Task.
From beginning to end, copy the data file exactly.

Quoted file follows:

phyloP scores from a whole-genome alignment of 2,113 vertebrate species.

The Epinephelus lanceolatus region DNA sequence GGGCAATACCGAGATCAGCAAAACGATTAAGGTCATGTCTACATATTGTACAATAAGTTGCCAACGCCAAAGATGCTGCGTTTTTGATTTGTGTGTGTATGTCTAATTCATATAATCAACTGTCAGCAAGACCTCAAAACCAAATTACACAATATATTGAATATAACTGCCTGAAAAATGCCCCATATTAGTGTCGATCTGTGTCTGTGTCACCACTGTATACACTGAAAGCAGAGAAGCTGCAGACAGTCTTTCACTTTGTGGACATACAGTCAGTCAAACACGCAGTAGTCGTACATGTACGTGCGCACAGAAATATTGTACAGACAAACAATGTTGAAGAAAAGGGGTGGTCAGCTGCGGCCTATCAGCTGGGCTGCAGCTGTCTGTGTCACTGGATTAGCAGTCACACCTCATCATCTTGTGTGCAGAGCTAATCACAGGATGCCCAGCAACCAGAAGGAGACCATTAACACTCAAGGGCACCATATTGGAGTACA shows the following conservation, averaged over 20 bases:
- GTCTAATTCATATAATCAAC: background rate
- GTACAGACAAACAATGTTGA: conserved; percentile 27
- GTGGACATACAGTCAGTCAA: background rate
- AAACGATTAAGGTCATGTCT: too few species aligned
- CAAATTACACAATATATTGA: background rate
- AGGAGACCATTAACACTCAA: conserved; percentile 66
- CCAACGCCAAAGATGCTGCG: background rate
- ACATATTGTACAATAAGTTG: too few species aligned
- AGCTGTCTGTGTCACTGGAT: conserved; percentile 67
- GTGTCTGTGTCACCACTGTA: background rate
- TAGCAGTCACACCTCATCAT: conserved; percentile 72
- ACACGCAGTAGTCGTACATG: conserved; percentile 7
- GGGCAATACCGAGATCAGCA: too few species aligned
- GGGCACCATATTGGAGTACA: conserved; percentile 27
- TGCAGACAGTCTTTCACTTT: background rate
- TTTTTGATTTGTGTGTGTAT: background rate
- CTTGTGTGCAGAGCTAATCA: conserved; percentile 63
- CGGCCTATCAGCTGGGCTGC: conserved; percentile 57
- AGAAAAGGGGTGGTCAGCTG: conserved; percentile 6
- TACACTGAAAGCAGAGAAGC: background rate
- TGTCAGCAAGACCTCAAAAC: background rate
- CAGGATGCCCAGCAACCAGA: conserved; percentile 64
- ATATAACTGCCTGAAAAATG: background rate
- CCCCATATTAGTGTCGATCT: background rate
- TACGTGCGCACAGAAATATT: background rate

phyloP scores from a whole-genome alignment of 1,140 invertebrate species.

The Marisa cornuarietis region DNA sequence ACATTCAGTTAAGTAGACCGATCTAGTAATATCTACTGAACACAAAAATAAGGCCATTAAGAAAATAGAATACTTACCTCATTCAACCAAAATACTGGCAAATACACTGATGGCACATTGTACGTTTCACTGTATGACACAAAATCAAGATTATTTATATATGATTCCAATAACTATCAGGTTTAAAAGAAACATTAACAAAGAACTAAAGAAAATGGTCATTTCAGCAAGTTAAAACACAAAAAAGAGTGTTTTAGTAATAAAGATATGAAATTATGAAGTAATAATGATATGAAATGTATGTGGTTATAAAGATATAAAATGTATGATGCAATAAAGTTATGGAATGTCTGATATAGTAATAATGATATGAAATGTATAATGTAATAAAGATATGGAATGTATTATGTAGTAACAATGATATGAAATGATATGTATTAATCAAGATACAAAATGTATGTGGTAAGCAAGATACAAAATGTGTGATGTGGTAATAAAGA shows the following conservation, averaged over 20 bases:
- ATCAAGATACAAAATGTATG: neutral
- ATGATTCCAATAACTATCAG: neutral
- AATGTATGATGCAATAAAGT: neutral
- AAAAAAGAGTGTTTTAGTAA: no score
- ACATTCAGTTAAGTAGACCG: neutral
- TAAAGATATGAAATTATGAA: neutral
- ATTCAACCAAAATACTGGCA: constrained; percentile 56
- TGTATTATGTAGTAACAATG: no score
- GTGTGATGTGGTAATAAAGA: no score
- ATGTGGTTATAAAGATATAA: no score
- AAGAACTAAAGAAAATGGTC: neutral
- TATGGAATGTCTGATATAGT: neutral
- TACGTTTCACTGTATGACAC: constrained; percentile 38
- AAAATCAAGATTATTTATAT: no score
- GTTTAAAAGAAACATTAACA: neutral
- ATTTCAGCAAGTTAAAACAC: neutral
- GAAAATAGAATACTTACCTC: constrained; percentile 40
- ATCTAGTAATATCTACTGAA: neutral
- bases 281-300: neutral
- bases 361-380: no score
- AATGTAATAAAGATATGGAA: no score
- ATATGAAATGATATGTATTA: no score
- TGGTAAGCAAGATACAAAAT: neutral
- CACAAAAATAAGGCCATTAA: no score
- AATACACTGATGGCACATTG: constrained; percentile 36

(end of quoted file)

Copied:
phyloP scores from a whole-genome alignment of 2,113 vertebrate species.

The Epinephelus lanceolatus region DNA sequence GGGCAATACCGAGATCAGCAAAACGATTAAGGTCATGTCTACATATTGTACAATAAGTTGCCAACGCCAAAGATGCTGCGTTTTTGATTTGTGTGTGTATGTCTAATTCATATAATCAACTGTCAGCAAGACCTCAAAACCAAATTACACAATATATTGAATATAACTGCCTGAAAAATGCCCCATATTAGTGTCGATCTGTGTCTGTGTCACCACTGTATACACTGAAAGCAGAGAAGCTGCAGACAGTCTTTCACTTTGTGGACATACAGTCAGTCAAACACGCAGTAGTCGTACATGTACGTGCGCACAGAAATATTGTACAGACAAACAATGTTGAAGAAAAGGGGTGGTCAGCTGCGGCCTATCAGCTGGGCTGCAGCTGTCTGTGTCACTGGATTAGCAGTCACACCTCATCATCTTGTGTGCAGAGCTAATCACAGGATGCCCAGCAACCAGAAGGAGACCATTAACACTCAAGGGCACCATATTGGAGTACA shows the following conservation, averaged over 20 bases:
- GTCTAATTCATATAATCAAC: background rate
- GTACAGACAAACAATGTTGA: conserved; percentile 27
- GTGGACATACAGTCAGTCAA: background rate
- AAACGATTAAGGTCATGTCT: too few species aligned
- CAAATTACACAATATATTGA: background rate
- AGGAGACCATTAACACTCAA: conserved; percentile 66
- CCAACGCCAAAGATGCTGCG: background rate
- ACATATTGTACAATAAGTTG: too few species aligned
- AGCTGTCTGTGTCACTGGAT: conserved; percentile 67
- GTGTCTGTGTCACCACTGTA: background rate
- TAGCAGTCACACCTCATCAT: conserved; percentile 72
- ACACGCAGTAGTCGTACATG: conserved; percentile 7
- GGGCAATACCGAGATCAGCA: too few species aligned
- GGGCACCATATTGGAGTACA: conserved; percentile 27
- TGCAGACAGTCTTTCACTTT: background rate
- TTTTTGATTTGTGTGTGTAT: background rate
- CTTGTGTGCAGAGCTAATCA: conserved; percentile 63
- CGGCCTATCAGCTGGGCTGC: conserved; percentile 57
- AGAAAAGGGGTGGTCAGCTG: conserved; percentile 6
- TACACTGAAAGCAGAGAAGC: background rate
- TGTCAGCAAGACCTCAAAAC: background rate
- CAGGATGCCCAGCAACCAGA: conserved; percentile 64
- ATATAACTGCCTGAAAAATG: background rate
- CCCCATATTAGTGTCGATCT: background rate
- TACGTGCGCACAGAAATATT: background rate

phyloP scores from a whole-genome alignment of 1,140 invertebrate species.

The Marisa cornuarietis region DNA sequence ACATTCAGTTAAGTAGACCGATCTAGTAATATCTACTGAACACAAAAATAAGGCCATTAAGAAAATAGAATACTTACCTCATTCAACCAAAATACTGGCAAATACACTGATGGCACATTGTACGTTTCACTGTATGACACAAAATCAAGATTATTTATATATGATTCCAATAACTATCAGGTTTAAAAGAAACATTAACAAAGAACTAAAGAAAATGGTCATTTCAGCAAGTTAAAACACAAAAAAGAGTGTTTTAGTAATAAAGATATGAAATTATGAAGTAATAATGATATGAAATGTATGTGGTTATAAAGATATAAAATGTATGATGCAATAAAGTTATGGAATGTCTGATATAGTAATAATGATATGAAATGTATAATGTAATAAAGATATGGAATGTATTATGTAGTAACAATGATATGAAATGATATGTATTAATCAAGATACAAAATGTATGTGGTAAGCAAGATACAAAATGTGTGATGTGGTAATAAAGA shows the following conservation, averaged over 20 bases:
- ATCAAGATACAAAATGTATG: neutral
- ATGATTCCAATAACTATCAG: neutral
- AATGTATGATGCAATAAAGT: neutral
- AAAAAAGAGTGTTTTAGTAA: no score
- ACATTCAGTTAAGTAGACCG: neutral
- TAAAGATATGAAATTATGAA: neutral
- ATTCAACCAAAATACTGGCA: constrained; percentile 56
- TGTATTATGTAGTAACAATG: no score
- GTGTGATGTGGTAATAAAGA: no score
- ATGTGGTTATAAAGATATAA: no score
- AAGAACTAAAGAAAATGGTC: neutral
- TATGGAATGTCTGATATAGT: neutral
- TACGTTTCACTGTATGACAC: constrained; percentile 38
- AAAATCAAGATTATTTATAT: no score
- GTTTAAAAGAAACATTAACA: neutral
- ATTTCAGCAAGTTAAAACAC: neutral
- GAAAATAGAATACTTACCTC: constrained; percentile 40
- ATCTAGTAATATCTACTGAA: neutral
- bases 281-300: neutral
- bases 361-380: no score
- AATGTAATAAAGATATGGAA: no score
- ATATGAAATGATATGTATTA: no score
- TGGTAAGCAAGATACAAAAT: neutral
- CACAAAAATAAGGCCATTAA: no score
- AATACACTGATGGCACATTG: constrained; percentile 36